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I'm currently looking at...

top - 16:27:37 up 27 min,  1 user,  load average: 4.96, 3.75, 2.87
Tasks: 141 total,   6 running, 135 sleeping,   0 stopped,   0 zombie
Cpu(s): 91.4%us,  6.9%sy,  0.0%ni,  0.0%id,  0.0%wa,  0.3%hi,  1.3%si,  0.0%st
Mem:    514952k total,   507500k used,     7452k free,     5652k buffers
Swap:  1044184k total,   281400k used,   762784k free,    89164k cached

This is a single 2.0 Ghz CPU with 2 GB RAM

Is it time for an upgrade? I'm watching and it seems to stick around 50% CPU "us" which I assume means usage.

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"us" is user CPU time (time spent running users' processes that are not niced). See section 2c of the man page for top: – Phil Ross May 21 '10 at 20:38
Uhhh.... you seem to have about 512MB of RAM, not 2GB. – ThatGraemeGuy May 21 '10 at 20:42
up vote 4 down vote accepted

You're in desperate need of more RAM. Almost all of it is consumed by applications, and swapping is causing your LA to climb.

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I'm not sure I would concur. If the system was getting blocked while waiting for paging to occur, I would expect that to show up in %wa (I/O Wait time). Having said that, more RAM certainly couldn't hurt, but I don't think that's the immediate bottleneck. – ktower May 21 '10 at 20:40
True, it would require more than just this snapshot to be certain. But that memory is overallocated by 180MB is a fact. – Ignacio Vazquez-Abrams May 21 '10 at 20:45
No argument from me on that fact. :) – ktower May 21 '10 at 20:49

You running Xen VMs? That might explain the RAM difference. The low IO wait indicates that it's not swapping and paging like crazy. My assumption is you have a fairly heavy hitting user space application? Perhaps a collection of VMs?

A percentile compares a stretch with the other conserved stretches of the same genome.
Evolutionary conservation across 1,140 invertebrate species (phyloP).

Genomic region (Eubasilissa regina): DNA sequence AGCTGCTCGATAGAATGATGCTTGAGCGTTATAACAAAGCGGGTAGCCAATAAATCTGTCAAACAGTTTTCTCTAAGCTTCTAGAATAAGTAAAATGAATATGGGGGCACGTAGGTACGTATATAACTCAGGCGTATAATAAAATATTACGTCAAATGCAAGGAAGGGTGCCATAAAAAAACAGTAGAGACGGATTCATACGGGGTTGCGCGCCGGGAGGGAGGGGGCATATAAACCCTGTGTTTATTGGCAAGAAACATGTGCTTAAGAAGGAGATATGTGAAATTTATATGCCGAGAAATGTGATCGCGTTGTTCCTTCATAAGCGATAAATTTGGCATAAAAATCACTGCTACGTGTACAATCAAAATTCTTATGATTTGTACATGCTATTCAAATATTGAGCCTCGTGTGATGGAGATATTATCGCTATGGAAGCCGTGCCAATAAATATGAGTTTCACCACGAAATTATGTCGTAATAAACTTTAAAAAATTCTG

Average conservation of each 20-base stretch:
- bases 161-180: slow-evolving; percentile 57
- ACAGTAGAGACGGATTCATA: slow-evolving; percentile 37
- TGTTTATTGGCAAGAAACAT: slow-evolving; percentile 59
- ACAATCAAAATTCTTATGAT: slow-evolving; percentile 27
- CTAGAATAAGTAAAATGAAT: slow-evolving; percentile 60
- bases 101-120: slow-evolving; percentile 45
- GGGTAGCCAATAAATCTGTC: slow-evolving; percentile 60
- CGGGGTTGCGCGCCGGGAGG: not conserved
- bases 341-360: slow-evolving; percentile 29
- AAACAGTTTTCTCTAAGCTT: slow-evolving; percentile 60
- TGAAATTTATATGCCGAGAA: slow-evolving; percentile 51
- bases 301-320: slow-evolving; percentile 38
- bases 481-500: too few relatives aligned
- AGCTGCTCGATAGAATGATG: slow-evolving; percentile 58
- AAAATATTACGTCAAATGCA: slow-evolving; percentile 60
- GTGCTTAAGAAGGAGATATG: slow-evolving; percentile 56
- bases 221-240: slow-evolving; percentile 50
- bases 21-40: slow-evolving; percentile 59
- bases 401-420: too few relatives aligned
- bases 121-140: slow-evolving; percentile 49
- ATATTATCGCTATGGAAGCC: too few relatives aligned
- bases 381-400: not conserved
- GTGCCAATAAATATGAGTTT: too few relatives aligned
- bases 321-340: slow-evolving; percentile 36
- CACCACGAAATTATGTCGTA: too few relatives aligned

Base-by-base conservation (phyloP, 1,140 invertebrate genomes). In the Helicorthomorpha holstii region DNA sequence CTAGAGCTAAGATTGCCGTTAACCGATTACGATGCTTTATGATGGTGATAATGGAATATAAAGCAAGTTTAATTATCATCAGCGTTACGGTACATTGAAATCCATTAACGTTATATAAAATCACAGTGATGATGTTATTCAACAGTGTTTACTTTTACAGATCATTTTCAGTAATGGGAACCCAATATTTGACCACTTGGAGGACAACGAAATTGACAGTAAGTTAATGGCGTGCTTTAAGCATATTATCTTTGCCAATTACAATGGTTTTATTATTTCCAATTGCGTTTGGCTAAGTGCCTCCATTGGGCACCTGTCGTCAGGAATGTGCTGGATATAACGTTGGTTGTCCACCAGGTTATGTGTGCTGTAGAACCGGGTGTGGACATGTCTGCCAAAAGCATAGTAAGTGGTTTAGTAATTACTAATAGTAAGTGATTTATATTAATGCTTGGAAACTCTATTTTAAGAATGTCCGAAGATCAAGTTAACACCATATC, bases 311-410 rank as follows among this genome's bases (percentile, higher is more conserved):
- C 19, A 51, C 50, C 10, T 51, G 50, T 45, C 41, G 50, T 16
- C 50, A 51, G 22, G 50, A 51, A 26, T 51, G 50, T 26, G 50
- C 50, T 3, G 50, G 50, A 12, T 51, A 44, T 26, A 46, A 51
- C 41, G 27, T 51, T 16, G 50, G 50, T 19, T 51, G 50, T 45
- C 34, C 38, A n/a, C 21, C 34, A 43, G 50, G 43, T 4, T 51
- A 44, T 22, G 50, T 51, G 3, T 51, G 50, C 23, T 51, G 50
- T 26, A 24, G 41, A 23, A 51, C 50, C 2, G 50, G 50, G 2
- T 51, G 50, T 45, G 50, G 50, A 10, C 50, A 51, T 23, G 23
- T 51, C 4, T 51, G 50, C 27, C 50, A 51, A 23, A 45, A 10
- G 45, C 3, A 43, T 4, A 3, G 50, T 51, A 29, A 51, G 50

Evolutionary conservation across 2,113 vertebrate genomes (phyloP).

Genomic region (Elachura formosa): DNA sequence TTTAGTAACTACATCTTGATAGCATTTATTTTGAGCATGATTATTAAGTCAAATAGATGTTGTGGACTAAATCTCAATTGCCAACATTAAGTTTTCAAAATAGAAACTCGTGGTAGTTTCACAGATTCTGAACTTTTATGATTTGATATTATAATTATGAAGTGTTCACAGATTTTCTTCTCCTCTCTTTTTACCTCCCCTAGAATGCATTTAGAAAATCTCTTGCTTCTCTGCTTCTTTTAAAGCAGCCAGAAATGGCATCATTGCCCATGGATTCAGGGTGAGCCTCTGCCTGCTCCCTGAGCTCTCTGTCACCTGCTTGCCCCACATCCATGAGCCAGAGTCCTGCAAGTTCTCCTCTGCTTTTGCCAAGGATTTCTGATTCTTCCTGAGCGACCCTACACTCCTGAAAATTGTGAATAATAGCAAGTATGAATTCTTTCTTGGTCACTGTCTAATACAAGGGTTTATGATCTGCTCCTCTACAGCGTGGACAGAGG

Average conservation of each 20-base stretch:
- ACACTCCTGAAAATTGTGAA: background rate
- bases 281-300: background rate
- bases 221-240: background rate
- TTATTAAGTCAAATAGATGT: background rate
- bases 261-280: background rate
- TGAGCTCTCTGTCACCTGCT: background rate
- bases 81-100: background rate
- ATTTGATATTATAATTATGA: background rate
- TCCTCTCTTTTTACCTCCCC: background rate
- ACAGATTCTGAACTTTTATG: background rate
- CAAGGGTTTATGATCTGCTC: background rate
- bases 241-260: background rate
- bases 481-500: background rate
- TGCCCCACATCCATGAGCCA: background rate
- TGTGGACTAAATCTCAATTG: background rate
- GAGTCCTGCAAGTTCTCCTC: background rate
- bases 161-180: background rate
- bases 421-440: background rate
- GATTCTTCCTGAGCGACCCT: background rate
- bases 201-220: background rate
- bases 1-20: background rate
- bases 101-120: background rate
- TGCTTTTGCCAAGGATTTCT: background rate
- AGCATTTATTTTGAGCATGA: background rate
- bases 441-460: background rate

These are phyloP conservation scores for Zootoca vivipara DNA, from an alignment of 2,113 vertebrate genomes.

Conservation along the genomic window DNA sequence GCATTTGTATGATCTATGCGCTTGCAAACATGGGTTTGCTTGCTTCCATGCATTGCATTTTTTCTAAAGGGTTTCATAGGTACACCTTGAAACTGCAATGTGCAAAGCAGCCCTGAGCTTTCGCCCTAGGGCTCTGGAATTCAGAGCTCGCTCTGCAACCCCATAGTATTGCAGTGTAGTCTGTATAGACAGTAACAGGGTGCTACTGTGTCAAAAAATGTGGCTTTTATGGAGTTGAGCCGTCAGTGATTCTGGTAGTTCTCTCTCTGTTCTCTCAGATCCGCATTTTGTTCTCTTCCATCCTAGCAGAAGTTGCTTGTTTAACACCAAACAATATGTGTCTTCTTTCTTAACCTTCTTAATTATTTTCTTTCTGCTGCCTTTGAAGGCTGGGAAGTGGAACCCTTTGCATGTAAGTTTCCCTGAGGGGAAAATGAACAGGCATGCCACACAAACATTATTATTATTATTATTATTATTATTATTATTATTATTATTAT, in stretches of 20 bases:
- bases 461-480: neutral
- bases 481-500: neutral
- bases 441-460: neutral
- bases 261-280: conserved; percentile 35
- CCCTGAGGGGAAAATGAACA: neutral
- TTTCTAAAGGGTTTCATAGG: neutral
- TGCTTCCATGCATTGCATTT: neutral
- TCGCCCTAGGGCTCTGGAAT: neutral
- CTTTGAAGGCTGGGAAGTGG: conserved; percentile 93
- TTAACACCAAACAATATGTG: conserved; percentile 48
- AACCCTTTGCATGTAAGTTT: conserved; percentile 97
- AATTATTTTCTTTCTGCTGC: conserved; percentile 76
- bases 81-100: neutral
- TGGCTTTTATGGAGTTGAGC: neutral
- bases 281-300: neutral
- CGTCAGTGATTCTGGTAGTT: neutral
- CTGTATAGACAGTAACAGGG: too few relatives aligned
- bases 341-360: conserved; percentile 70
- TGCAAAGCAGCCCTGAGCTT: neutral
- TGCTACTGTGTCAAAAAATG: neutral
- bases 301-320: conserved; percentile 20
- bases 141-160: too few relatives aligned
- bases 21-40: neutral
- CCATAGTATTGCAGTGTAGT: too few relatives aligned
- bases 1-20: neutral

The somewhat low buffer usage indicates that you have user space apps eating up your RAM and it's not all going towards internal kernel structures (which Linux will do rather than leave it idle).

Either way, more RAM first. If you're still seeing usage like this (high user), then updating might help.

Notice I said might help. You'll get a benefit with a faster clock rate and better L2 caching, but unless your applications take advantage of multiple cores, you're probably going to be in the same boat (though, a little bit of a bigger one).

Blah blah blah, this is about as accurate as anyone can get with a single point-in-time top snapshot. For all we know, some dumb user decided to calculate primes at the same time you ran top.

Edit: But the high swap usage does indicate it's choked for RAM. You need RAM. Then attack the CPU.

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The solution to reduce overhead was to install xCache

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How is that the answer to the question you asked? It may be the solution that ended up working. But ask the wrong question and you'll always get the wrong answers. – 3dinfluence Jun 11 '10 at 16:00
I see what you're saying... – Webnet Jun 11 '10 at 16:39

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